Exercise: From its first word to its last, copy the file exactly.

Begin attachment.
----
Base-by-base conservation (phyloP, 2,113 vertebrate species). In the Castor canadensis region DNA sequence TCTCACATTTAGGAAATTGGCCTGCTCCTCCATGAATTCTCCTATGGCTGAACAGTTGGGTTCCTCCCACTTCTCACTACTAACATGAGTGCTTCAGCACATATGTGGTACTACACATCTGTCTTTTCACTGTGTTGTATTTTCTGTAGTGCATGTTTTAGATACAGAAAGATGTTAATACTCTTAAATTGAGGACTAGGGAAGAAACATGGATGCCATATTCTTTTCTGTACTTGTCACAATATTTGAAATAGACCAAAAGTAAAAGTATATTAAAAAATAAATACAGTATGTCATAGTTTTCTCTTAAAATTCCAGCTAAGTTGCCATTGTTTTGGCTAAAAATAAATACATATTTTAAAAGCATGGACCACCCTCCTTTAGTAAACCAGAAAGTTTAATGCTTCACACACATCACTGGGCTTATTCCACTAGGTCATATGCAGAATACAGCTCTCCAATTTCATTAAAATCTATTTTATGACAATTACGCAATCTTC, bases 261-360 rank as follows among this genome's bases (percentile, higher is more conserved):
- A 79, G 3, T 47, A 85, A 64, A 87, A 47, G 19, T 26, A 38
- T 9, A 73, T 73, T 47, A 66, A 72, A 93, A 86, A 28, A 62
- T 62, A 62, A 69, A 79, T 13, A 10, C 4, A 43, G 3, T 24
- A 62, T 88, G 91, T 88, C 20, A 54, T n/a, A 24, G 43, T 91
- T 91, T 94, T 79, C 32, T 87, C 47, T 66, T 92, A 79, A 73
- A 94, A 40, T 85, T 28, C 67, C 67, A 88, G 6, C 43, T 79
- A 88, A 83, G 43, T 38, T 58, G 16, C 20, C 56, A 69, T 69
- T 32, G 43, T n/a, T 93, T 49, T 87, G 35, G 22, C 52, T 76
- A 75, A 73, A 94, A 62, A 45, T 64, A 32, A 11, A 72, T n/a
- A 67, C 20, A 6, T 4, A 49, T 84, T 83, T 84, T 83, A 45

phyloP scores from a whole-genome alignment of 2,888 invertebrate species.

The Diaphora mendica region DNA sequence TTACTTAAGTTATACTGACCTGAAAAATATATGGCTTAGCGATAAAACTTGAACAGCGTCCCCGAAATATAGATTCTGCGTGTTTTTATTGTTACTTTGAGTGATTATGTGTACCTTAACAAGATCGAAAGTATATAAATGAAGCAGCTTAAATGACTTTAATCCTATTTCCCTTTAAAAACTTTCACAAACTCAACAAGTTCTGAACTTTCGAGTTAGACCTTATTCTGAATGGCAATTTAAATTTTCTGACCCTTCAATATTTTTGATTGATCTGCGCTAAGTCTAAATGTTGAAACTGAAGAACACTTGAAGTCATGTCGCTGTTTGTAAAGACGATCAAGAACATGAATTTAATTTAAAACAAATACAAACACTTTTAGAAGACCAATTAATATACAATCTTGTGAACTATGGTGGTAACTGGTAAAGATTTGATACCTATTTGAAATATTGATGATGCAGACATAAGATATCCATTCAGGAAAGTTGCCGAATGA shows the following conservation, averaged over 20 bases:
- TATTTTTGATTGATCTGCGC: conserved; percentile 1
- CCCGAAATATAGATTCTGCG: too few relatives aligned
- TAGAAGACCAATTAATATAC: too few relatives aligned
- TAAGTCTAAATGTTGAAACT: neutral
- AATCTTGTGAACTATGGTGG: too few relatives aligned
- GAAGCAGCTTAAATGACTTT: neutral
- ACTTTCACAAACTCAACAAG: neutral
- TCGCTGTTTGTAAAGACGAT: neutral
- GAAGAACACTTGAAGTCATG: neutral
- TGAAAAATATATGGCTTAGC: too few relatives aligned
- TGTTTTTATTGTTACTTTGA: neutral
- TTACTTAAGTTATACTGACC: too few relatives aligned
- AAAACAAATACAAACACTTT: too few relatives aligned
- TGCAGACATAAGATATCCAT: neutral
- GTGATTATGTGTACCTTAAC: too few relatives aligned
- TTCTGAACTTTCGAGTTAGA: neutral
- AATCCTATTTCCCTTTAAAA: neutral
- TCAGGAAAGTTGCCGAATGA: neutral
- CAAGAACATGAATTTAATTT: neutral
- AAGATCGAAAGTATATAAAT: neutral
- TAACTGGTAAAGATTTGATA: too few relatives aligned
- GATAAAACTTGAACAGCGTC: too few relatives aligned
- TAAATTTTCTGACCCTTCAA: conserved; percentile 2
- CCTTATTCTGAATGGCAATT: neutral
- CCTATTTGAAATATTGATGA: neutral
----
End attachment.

Base-by-base conservation (phyloP, 2,113 vertebrate species). In the Castor canadensis region DNA sequence TCTCACATTTAGGAAATTGGCCTGCTCCTCCATGAATTCTCCTATGGCTGAACAGTTGGGTTCCTCCCACTTCTCACTACTAACATGAGTGCTTCAGCACATATGTGGTACTACACATCTGTCTTTTCACTGTGTTGTATTTTCTGTAGTGCATGTTTTAGATACAGAAAGATGTTAATACTCTTAAATTGAGGACTAGGGAAGAAACATGGATGCCATATTCTTTTCTGTACTTGTCACAATATTTGAAATAGACCAAAAGTAAAAGTATATTAAAAAATAAATACAGTATGTCATAGTTTTCTCTTAAAATTCCAGCTAAGTTGCCATTGTTTTGGCTAAAAATAAATACATATTTTAAAAGCATGGACCACCCTCCTTTAGTAAACCAGAAAGTTTAATGCTTCACACACATCACTGGGCTTATTCCACTAGGTCATATGCAGAATACAGCTCTCCAATTTCATTAAAATCTATTTTATGACAATTACGCAATCTTC, bases 261-360 rank as follows among this genome's bases (percentile, higher is more conserved):
- A 79, G 3, T 47, A 85, A 64, A 87, A 47, G 19, T 26, A 38
- T 9, A 73, T 73, T 47, A 66, A 72, A 93, A 86, A 28, A 62
- T 62, A 62, A 69, A 79, T 13, A 10, C 4, A 43, G 3, T 24
- A 62, T 88, G 91, T 88, C 20, A 54, T n/a, A 24, G 43, T 91
- T 91, T 94, T 79, C 32, T 87, C 47, T 66, T 92, A 79, A 73
- A 94, A 40, T 85, T 28, C 67, C 67, A 88, G 6, C 43, T 79
- A 88, A 83, G 43, T 38, T 58, G 16, C 20, C 56, A 69, T 69
- T 32, G 43, T n/a, T 93, T 49, T 87, G 35, G 22, C 52, T 76
- A 75, A 73, A 94, A 62, A 45, T 64, A 32, A 11, A 72, T n/a
- A 67, C 20, A 6, T 4, A 49, T 84, T 83, T 84, T 83, A 45

phyloP scores from a whole-genome alignment of 2,888 invertebrate species.

The Diaphora mendica region DNA sequence TTACTTAAGTTATACTGACCTGAAAAATATATGGCTTAGCGATAAAACTTGAACAGCGTCCCCGAAATATAGATTCTGCGTGTTTTTATTGTTACTTTGAGTGATTATGTGTACCTTAACAAGATCGAAAGTATATAAATGAAGCAGCTTAAATGACTTTAATCCTATTTCCCTTTAAAAACTTTCACAAACTCAACAAGTTCTGAACTTTCGAGTTAGACCTTATTCTGAATGGCAATTTAAATTTTCTGACCCTTCAATATTTTTGATTGATCTGCGCTAAGTCTAAATGTTGAAACTGAAGAACACTTGAAGTCATGTCGCTGTTTGTAAAGACGATCAAGAACATGAATTTAATTTAAAACAAATACAAACACTTTTAGAAGACCAATTAATATACAATCTTGTGAACTATGGTGGTAACTGGTAAAGATTTGATACCTATTTGAAATATTGATGATGCAGACATAAGATATCCATTCAGGAAAGTTGCCGAATGA shows the following conservation, averaged over 20 bases:
- TATTTTTGATTGATCTGCGC: conserved; percentile 1
- CCCGAAATATAGATTCTGCG: too few relatives aligned
- TAGAAGACCAATTAATATAC: too few relatives aligned
- TAAGTCTAAATGTTGAAACT: neutral
- AATCTTGTGAACTATGGTGG: too few relatives aligned
- GAAGCAGCTTAAATGACTTT: neutral
- ACTTTCACAAACTCAACAAG: neutral
- TCGCTGTTTGTAAAGACGAT: neutral
- GAAGAACACTTGAAGTCATG: neutral
- TGAAAAATATATGGCTTAGC: too few relatives aligned
- TGTTTTTATTGTTACTTTGA: neutral
- TTACTTAAGTTATACTGACC: too few relatives aligned
- AAAACAAATACAAACACTTT: too few relatives aligned
- TGCAGACATAAGATATCCAT: neutral
- GTGATTATGTGTACCTTAAC: too few relatives aligned
- TTCTGAACTTTCGAGTTAGA: neutral
- AATCCTATTTCCCTTTAAAA: neutral
- TCAGGAAAGTTGCCGAATGA: neutral
- CAAGAACATGAATTTAATTT: neutral
- AAGATCGAAAGTATATAAAT: neutral
- TAACTGGTAAAGATTTGATA: too few relatives aligned
- GATAAAACTTGAACAGCGTC: too few relatives aligned
- TAAATTTTCTGACCCTTCAA: conserved; percentile 2
- CCTTATTCTGAATGGCAATT: neutral
- CCTATTTGAAATATTGATGA: neutral